Putting the “Wars” back into “Star Wars”.
Expectations have been sky-high for this first in the ‘add-in’ series of Star Wars films. But with director Gareth Edwards at the helm, whose past movie track-record includes just the low-budget “Monsters” and the less than memorable “Godzilla“, I was frankly concerned.
But the English guy (with the Welsh name) has seriously delivered!
“Rogue One” (I have omitted the inane and irritating suffix “: A Star Wars Story”) tells the story behind the story of the original Episode IV: “A New Hope”. Felicity Jones (“The Theory of Everything“) plays Jyn Erso, daughter to Imperial weapons expert Mads Mikkelsen (“Doctor Strange“, “Casino Royale”). An interrupted childhood leads the delinquent Jyn on a personal journey to become a leader in the fragmenting Rebel Alliance, as a small band of heroes battle to obtain the plans for the Empire’s planet-zapping Death Star. Will they succeed (this is hardly a question worth asking given the start of Episode IV!) and at what cost?
I’m throwing it out there…. this is the best Star Wars film since “The Empire Strikes Back”. The story (John Knoll and Gary Whitta) is almost Shakespearean in its scope, leading to a moving and memorable finale. As a standalone episode within the Star Wars canon – chronologically positioned as it between “Star Wars Episode III: Revenge of the Sith” and “Star Wars Episode IV: A New Hope” – the film marvellously knits the two together bringing in cameos from Episode III as well as (very surprising) cameos from Episode IV, now nearly 40 years old. The screenplay (by Chris “About a Boy” Weitz and Tony Gilroy, writer of the “Bourne” films) is whip-smart with great lines.
For Star Wars fans the film is also chock full of ‘Easter Eggs’ from the original Star Wars. All of these are great fun but – frankly – some don’t make a lot of sense: for example, a chance encounter with a character in the streets of Jedha City doesn’t gel with what happens an hour or two later.
After Rey in last December’s “Star Wars: The Force Awakens” we again see another kick-ass heroine and a further cinematic nod towards girl-power in the movies. But this is a nuanced heroine with more than a hint of darkness about her. Felicity Jones plays her perfectly, reflecting her transition from teenage rebel to rebel-leading teen.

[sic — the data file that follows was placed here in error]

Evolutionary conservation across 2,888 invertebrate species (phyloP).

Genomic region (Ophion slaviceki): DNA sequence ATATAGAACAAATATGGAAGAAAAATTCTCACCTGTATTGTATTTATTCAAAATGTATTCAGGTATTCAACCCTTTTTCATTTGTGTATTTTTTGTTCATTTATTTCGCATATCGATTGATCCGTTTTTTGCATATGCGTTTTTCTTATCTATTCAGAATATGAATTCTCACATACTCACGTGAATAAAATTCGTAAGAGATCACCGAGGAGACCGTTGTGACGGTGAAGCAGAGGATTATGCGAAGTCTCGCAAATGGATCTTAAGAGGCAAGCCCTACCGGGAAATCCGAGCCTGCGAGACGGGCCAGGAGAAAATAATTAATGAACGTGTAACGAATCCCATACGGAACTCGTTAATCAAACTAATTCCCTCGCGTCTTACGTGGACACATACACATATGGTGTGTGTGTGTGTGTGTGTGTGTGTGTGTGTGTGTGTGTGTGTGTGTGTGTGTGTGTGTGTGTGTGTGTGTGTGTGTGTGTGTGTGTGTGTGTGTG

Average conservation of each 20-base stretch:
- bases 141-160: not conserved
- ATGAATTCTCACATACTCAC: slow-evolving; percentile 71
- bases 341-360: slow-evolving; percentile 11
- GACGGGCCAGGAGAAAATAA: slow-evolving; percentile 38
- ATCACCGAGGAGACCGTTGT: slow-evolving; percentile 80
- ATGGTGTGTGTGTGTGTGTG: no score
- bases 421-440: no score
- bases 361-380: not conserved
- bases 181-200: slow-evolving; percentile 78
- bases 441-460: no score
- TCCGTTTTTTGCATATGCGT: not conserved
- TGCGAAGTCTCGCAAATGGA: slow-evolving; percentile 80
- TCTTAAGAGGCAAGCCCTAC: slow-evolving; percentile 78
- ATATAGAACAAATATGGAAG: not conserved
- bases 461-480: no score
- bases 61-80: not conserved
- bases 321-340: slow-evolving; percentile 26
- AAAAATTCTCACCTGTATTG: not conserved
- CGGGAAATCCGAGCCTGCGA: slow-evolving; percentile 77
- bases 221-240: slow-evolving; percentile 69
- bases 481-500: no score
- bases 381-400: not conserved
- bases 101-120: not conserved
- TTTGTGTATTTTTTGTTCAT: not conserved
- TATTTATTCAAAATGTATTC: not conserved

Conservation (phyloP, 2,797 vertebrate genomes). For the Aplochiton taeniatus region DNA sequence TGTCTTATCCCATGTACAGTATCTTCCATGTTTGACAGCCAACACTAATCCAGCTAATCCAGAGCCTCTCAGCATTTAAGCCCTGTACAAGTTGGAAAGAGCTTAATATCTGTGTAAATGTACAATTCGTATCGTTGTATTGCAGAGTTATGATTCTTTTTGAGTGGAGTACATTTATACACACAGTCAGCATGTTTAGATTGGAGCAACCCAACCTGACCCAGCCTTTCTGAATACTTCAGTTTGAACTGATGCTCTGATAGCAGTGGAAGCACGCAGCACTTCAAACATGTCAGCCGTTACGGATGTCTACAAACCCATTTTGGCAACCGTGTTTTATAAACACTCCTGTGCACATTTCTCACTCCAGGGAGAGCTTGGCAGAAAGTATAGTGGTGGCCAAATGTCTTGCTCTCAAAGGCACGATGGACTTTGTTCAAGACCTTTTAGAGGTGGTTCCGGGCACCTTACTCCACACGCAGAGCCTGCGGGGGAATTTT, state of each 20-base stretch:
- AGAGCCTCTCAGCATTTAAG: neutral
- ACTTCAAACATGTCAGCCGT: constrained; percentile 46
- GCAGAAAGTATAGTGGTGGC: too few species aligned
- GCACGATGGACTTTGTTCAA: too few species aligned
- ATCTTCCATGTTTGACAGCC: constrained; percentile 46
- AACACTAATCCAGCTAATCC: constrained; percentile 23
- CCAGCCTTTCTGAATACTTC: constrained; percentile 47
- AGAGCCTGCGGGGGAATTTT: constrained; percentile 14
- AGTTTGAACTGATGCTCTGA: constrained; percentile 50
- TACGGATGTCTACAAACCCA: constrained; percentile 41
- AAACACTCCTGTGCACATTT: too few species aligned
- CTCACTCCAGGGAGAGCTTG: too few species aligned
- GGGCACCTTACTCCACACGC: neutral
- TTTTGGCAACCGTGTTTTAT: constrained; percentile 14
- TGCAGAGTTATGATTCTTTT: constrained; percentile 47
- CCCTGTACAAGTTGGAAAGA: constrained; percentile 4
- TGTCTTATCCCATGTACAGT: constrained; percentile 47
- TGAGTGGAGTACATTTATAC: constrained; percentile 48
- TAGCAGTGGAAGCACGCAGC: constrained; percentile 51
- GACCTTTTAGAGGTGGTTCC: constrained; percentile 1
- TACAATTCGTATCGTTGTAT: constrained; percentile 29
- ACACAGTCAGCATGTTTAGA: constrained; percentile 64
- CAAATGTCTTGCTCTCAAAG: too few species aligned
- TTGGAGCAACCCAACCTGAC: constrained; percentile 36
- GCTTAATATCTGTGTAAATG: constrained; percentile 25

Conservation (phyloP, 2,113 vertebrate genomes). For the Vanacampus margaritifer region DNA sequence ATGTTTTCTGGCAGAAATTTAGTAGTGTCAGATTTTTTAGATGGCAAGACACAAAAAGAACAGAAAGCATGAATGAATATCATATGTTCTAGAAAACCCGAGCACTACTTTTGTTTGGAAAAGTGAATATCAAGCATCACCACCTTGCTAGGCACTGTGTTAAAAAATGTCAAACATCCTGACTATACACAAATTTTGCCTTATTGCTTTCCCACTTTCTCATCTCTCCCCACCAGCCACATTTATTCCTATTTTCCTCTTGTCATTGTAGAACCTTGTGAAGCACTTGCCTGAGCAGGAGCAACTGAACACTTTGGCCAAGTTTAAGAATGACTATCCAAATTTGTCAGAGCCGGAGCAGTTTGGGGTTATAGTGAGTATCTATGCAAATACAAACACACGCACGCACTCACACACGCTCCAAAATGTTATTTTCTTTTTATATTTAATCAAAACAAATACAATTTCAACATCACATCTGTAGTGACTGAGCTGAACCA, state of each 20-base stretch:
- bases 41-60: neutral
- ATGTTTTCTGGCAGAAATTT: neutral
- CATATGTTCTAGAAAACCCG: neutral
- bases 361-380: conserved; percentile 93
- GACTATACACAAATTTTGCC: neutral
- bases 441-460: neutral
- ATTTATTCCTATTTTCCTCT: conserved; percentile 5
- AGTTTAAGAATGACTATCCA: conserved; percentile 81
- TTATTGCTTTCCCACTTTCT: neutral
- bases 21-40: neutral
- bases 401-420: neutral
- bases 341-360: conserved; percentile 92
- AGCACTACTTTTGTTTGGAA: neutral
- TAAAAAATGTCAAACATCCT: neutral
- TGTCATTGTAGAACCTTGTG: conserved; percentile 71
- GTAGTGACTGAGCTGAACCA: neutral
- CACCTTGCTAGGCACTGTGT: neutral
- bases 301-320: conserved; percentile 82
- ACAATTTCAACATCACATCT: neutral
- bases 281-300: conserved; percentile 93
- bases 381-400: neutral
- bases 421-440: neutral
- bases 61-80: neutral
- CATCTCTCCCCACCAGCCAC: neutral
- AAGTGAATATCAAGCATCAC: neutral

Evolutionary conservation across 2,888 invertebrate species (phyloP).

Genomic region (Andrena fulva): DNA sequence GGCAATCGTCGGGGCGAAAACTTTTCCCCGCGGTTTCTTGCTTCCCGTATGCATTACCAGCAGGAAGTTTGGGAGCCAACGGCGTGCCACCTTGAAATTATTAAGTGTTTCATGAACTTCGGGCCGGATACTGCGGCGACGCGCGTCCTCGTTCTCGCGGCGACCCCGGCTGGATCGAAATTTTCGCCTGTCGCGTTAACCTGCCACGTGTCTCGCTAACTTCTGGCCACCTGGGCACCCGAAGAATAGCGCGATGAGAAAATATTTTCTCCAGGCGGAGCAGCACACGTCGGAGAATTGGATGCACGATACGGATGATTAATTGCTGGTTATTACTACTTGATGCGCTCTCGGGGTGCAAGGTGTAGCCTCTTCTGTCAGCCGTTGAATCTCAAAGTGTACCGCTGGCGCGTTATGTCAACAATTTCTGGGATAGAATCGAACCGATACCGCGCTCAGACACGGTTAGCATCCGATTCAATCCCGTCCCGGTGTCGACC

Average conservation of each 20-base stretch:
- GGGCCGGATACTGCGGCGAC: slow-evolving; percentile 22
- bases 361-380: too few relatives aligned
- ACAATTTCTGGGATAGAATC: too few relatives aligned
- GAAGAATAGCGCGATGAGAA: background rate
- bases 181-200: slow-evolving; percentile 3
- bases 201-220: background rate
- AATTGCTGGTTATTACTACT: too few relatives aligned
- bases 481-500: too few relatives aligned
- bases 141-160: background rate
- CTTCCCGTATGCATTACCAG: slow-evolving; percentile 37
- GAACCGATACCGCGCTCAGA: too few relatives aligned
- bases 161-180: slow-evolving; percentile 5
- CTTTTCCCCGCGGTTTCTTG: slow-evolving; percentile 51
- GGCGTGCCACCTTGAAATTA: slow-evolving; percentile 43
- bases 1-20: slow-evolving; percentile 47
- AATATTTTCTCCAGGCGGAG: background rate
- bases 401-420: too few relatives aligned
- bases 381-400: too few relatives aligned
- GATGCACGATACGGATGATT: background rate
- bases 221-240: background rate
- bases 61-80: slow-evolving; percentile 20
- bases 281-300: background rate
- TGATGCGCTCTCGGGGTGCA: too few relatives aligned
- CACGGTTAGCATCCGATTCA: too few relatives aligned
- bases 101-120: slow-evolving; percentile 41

In general, the darkness continues throughout the supporting cast with some of the heroes – notably the impressive Diego Luna (“The Terminal”) as Cassian Andor – managing to do some very anti-heroic things at points in the story. The rest of the cast, and especially Donnie Yen and Wen Jiang as dynamic martial arts duo Chirrut Îmwe and Baze Malbus, generate the warm fuzzies enough for you – as the audience – to really care for what happens to them. This even extends to the lump of metal in the frame – the droid K-2SO (voiced by Alan Tudyk) – who could be the film’s Jar Jar Binks but manages instead to steal the best comic lines in the film.
Elsewhere Forest Whitaker (“Arrival“) is underused as rebel guerilla Saw Gerrera; Mads Mikkelsen adds gravitas to a key strategic role; and Ben Mendelsohn makes for a memorable Imperial villain. The only slightly irritating character in an otherwise stellar ensemble cast is pilot Rodhi Rook (played by Riz Ahmed from “Jason Bourne“): more for the rather pointless way his character is written than for the Londoner’s portrayal per se.
An equal member of the cast is the sublime music of Michael Giacchino, having the unenviable task of following John Williams into the Star Wars franchise. But he does a great job. After the shock of the non-traditional opening (and an abrupt and rather out of place Title shot) the style settles down, with some of the swelling music in the closing reel adding tremendously to the emotion of the finale.
The film is not quite perfect though. The first half of the film could have moved on a bit quicker to get to the breathtaking finale. And even though CGI has moved on significantly from the stick men and women walking around on the deck in “Titanic” in 1997, the state of the art (no spoilers, but you’ll know what I mean if you’ve seen the film) still has room for some improvement. (Perhaps the first of these scenes could have been as subliminal as the last for better effect).
An outstanding effort, and one I definitely want to watch again. The Bluray version will also be a ‘must-buy’ when it emerges, since – with 4 to 5 weeks of re-shoots done in the summer, and many scenes in the trailer not appearing in the final cut – there must be an enormous number of deleted (original?) scenes that may tell a very different story from the one we saw this week.
Disney must be so, so pleased at their very expensive investment in Star Wars, and fears that the Mouse would trash the brand seem to be – thankfully – unfounded.
Fad Rating: FFFFf.